I’m looking at a bird. A red one- I don’t know birds- a Red Cardinal? Red Baron? Scarlet Pimpernel? At some point every day I find myself gazing out my bathroom window at what could charitably be called my courtyard: a patchwork of broken pavers obscured by discarded building materials, surrounded by 6-foot cinderblock walls, and one sagging chain-link fence. It’s not a particularly inspiring vista. My courtyard doesn’t dare dream, like other courtyards, of lavish garden parties, or even weekend barbecues. It wouldn’t know what to do with a fire pit or recessed lighting, and it has no time for a sundial. It has embraced the word ”neglected,” and wears it with appropriately downtrodden acceptance. I, however, have detailed fantasies about turning it into a garden- I imagine flower beds and herbs in pots. Maybe even a modest veggie patch. When my fancy is particularly flighty, I even see a few chickens strutting and scratching out there. But because my neighbour’s courtyard is an abandoned forest, the place is a daylight discotheque for the birds. I stand at the window and stare at them; they sit on the fence and stare back. Naturally I make silly faces at them which, to my eyes, are never reciprocated, but maybe avian gurning is too subtle for me to register. Immensely pleasurable as these encounters are, from the outset I know that the bird will get bored before I do. Hardly surprising really: it has the whole world to explore; I have 300 square feet. Of the two of us, I truly am the caged one. This blog is my plaintive song.
I rarely venture out there. Access involves a long drop out a window and navigating a trash-strewn passageway. The garbage is tossed from an as yet unidentified upstairs window in the next door block of apartments, and while it’s repellent to me, it’s a positive magnet for visiting wildlife. Returning home from a gig in the early morning, sitting by the window with a nightcap, I might be graced with the company of an opossum, or maybe a family of raccoons; once I had a visit from a small, but very menacing skunk. They snuffle around happily out there, unconcerned by the flashlight I rudely obtrude upon them, and go about their midnight creeping.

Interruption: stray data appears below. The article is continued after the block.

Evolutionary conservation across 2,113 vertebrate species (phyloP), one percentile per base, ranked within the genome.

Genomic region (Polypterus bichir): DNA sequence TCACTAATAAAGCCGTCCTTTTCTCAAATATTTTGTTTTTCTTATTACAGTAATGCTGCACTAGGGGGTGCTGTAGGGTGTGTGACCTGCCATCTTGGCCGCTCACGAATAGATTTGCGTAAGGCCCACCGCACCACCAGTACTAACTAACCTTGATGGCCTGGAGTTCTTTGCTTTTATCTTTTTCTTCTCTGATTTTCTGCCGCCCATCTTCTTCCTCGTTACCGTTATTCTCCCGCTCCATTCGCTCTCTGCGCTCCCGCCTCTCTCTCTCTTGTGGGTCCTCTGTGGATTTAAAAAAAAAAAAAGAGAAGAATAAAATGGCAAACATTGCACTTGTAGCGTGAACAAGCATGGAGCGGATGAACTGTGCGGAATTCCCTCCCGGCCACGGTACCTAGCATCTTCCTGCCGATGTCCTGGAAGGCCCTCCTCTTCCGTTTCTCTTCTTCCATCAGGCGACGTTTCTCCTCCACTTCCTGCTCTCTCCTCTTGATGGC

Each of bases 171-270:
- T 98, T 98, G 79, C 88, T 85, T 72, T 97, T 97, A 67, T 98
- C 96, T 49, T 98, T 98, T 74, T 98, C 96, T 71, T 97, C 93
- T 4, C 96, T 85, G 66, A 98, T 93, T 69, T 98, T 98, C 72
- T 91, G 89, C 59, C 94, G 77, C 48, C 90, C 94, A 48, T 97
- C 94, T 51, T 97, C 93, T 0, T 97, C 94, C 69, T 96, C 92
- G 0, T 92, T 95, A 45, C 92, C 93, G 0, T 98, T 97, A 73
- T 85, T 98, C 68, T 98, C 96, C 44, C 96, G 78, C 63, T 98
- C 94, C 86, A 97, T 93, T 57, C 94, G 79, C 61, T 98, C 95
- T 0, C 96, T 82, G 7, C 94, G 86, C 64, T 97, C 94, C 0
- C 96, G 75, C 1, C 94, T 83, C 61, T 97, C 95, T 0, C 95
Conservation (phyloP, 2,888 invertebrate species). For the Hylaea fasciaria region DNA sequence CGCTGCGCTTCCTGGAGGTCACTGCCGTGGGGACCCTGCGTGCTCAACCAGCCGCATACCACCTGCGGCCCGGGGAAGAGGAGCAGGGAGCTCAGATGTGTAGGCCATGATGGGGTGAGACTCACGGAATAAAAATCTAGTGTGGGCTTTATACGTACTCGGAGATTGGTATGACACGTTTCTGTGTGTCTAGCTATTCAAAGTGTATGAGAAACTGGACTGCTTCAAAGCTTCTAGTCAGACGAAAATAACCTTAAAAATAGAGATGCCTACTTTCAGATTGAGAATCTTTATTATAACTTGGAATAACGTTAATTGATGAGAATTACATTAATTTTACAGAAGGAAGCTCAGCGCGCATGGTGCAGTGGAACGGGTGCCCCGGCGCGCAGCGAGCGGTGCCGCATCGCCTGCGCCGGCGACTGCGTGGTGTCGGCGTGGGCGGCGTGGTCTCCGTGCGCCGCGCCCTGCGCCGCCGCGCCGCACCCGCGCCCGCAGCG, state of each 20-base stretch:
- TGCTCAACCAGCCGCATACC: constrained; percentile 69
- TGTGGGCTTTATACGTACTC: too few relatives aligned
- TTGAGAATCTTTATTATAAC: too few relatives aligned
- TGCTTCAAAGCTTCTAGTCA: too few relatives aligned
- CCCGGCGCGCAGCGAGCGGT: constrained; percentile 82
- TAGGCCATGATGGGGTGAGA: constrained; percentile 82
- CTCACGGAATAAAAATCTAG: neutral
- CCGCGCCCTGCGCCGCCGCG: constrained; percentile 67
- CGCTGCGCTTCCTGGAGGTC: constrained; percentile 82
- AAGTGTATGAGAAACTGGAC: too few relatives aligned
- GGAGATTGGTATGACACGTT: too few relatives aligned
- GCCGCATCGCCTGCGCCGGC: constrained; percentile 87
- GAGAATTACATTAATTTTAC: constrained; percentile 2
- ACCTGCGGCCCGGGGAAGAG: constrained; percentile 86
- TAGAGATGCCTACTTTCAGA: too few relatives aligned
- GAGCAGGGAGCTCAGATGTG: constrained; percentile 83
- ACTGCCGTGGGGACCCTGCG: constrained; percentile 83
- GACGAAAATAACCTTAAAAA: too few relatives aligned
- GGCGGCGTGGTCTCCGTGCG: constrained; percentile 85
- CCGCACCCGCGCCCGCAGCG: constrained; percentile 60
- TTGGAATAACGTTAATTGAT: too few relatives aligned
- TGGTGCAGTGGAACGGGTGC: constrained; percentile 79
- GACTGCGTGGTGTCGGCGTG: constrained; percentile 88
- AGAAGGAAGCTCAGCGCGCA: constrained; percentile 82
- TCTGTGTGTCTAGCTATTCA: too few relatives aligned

A winter afternoon is the best time for mooning out my bathroom window. That doesn’t sound right. A winter afternoon is the best time for staring out my bathroom window. Glowering skies loom low over bare trees, their grasping claws ushering the wind into eddies of dead leaves and plastic bags. Later an icy moon climbs over the rooftops, deepening shadows into ominous figures in corners. It’s brilliantly bleak and dramatic. If I’ve thrown caution to the wind and turned on the heat, and there’s something cooking on the stove, chez Hempton is almost pleasant.
In recent days, I’ve realized what my courtyard really looks like: a prison exercise yard. And considering our current confinement, it may fulfill its destiny. I only hope the Aryan Brotherhood will adhere to the social distancing rules. The only other inmate is my 80 year old neighbour Eddie. Eddie’s wife won’t let him smoke cigars in the house, so he likes to sit out there in a folding chair, contentedly drawing on baseball-bat-sized stogies. If this imprisonment continues much further, I see this story ending with either me or Eddie going the other with a shiv.
One day I’ll tidy it up. I’ll clear the trash from the passageway, haul the giant PVC pipes away, scrub down the pavers, construct some beds for flowers and veggies. I’ll plant climbing vines to hide the brutal walls. Maybe a trellis. A weber grill and some outdoor furniture. I’ll ask the Aryans to rig up some cheerful lights, and maybe the Mexican Mafia will help me put in a birdbath so my red buddy will visit again. Then I’ll invite them and the Black Guerrillas to a barbecue. Put an end to all this silly stabbing.